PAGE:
"But from their perspective, it sounds like they didn't do anything to intentionally harm him. They thought they were having fun. They're being 'bros' and figured this is what guys normally do. They might have gone above and beyond that in the end, because Jonathan didn't fight back, but they didn't know that he had these other issues and had been dealing with them since he was a juvenile [as detailed in the report]."
As wild as it sounds, Leber said he could see how some of the thousands of text messages between Martin and teammate Richie Incognito could devolve into such crude language, threats and personal attacks.
"I have two brothers who played sports," Leber said. "I think if people saw the text messages that we share between the three of us, they would be shocked. One says something off the wall, you go crasser and dirtier, and when it gets to a certain point, you 'win.' We all know each other. And I'm sure Richie and those guys thought they knew Jonathan."
We all want to believe this episode was in fact a perfect storm of circumstances. But as I wrote earlier Friday, the NFL and/or the Dolphins didn't have enough of an institutionalized boundary to protect against it. If the report is to be believed, none of the Dolphins' decision-makers were aware of interactions that ultimately left Martin contemplating suicide, and nothing stopped until Martin walked out on the team.
"To me," Leber said, "it's just a wake-up call to everybody in every locker room. We talk about players being respectful, treating the game with respect, but a lot of guys don't know what it means to respectful. The locker-room atmosphere, what we've known since high school and college, we don't truly respect people and we don't think about hurting people as a result."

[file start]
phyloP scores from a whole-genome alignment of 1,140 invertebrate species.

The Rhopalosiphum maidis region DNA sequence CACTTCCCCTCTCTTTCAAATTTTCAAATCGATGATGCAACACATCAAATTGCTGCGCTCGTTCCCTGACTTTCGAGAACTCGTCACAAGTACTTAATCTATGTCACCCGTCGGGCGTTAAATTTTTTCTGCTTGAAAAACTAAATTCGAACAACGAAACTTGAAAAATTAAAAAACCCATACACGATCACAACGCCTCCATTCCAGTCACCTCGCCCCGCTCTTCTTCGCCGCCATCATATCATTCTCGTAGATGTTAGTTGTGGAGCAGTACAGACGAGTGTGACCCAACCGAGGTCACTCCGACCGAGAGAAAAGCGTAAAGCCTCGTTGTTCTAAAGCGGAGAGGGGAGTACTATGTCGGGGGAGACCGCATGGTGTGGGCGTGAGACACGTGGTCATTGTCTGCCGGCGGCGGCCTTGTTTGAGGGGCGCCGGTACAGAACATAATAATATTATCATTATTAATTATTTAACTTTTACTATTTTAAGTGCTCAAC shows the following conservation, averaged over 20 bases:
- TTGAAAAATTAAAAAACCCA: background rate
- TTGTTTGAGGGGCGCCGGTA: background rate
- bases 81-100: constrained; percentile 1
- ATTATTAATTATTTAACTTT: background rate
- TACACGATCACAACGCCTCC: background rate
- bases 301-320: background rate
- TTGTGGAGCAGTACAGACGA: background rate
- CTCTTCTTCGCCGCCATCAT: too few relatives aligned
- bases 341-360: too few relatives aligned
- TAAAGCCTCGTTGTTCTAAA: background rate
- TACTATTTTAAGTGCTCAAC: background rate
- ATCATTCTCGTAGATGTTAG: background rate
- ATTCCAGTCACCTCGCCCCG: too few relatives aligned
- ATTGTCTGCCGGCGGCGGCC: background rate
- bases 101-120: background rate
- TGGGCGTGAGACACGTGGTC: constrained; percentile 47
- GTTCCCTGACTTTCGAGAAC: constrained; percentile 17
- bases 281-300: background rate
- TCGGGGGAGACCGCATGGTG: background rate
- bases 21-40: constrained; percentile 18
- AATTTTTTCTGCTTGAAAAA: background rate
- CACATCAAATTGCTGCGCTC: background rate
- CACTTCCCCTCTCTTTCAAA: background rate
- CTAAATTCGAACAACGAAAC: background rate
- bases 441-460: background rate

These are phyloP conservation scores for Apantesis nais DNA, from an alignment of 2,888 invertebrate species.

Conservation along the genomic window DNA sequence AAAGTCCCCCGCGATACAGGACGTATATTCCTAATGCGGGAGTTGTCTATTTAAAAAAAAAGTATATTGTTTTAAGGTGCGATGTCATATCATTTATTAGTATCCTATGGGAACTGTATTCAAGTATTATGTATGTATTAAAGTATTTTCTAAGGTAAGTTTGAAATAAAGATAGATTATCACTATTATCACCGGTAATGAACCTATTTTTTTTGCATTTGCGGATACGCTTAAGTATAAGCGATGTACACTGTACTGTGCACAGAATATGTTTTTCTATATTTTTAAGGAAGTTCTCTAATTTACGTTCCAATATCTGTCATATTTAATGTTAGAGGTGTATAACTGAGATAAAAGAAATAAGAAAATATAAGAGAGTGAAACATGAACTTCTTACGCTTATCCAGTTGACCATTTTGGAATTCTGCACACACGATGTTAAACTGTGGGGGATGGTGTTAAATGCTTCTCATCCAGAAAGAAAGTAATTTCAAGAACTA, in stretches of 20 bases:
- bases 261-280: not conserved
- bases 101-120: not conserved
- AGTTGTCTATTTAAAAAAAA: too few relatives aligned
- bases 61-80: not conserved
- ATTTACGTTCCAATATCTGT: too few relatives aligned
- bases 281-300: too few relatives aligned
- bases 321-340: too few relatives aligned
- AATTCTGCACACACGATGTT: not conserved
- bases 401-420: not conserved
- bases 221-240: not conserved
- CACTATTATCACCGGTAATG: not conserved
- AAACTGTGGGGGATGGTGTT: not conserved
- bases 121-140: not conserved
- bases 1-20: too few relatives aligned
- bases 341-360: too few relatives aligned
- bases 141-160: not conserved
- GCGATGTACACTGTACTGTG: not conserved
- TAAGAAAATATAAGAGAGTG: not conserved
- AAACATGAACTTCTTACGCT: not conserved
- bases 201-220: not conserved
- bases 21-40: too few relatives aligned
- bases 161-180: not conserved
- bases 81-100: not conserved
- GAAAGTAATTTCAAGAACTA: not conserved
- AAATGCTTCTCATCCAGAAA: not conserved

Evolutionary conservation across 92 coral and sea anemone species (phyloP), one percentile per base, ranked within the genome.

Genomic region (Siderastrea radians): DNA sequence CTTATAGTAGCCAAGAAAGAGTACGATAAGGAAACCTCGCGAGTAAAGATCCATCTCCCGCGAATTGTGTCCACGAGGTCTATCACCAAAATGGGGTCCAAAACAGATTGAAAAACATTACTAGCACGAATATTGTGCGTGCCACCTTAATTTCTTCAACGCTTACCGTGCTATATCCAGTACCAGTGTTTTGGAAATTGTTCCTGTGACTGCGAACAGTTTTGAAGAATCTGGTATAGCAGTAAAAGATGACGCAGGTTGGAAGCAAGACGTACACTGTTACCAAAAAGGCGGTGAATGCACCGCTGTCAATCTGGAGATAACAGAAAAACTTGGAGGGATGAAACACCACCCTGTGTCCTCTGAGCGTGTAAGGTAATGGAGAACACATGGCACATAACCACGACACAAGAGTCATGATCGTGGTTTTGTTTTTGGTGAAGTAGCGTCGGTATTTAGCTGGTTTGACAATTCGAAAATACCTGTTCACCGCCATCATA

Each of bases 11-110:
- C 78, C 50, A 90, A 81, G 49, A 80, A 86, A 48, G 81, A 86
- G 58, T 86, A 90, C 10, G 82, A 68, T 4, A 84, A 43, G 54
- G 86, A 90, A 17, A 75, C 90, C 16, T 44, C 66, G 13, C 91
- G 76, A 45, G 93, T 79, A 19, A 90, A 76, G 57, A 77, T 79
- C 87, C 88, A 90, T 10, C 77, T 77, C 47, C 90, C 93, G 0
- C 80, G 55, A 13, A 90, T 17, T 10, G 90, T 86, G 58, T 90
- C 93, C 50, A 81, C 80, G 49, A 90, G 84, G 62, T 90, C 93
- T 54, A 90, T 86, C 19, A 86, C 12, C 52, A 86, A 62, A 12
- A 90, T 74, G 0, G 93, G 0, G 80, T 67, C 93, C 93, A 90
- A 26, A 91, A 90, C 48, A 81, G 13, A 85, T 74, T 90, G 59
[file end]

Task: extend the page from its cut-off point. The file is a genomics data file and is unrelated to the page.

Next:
Consider what Steelers free safety Ryan Clark said Wednesday morning on ESPN’s "First Take."
"The only person that I know that knows Richie Incognito personally said the day after (the story broke), ‘If Richie Incognito gets cut I’m walking upstairs and telling coach to pick him up,’ " Clark said. "He’s like, 'That’s the type of football player I want to play with. All of that stuff in the locker room, that’s how they act, that’s how they talked but as far as playing football I want you to play nasty, I want you to be like that.’ "
Clark did not reveal the name of the player who told him that, and it could well have been someone on other team with whom the veteran free safety is friendly. But it is reasonable to assume that there is a good chance Clark’s conversation took place with a Steelers teammate.
Would the Steelers have given any consideration to signing Incognito had the Dolphins released him last November? Not a chance.
But Clark's revelation shows a different side of NFL locker rooms, one in which players are able to separate or overlook behavior, no matter how coarse it is, from the business of winning games.
It is also consistent with how a significant number of players in the Dolphins’ locker room felt after offensive tackle Jonathan Martin abruptly left the team last October and later leveled bullying charges against Incognito.
The accusations led to Incognito’s suspension -- it was lifted earlier this week -- and a host of Dolphins teammates defended him and backed Incognito’s claim that he and Martin were friends.
The recent release of text messages between the two, bawdy as they were, appear to support what Incognito has maintained all along and that there may have been a rush to judgment.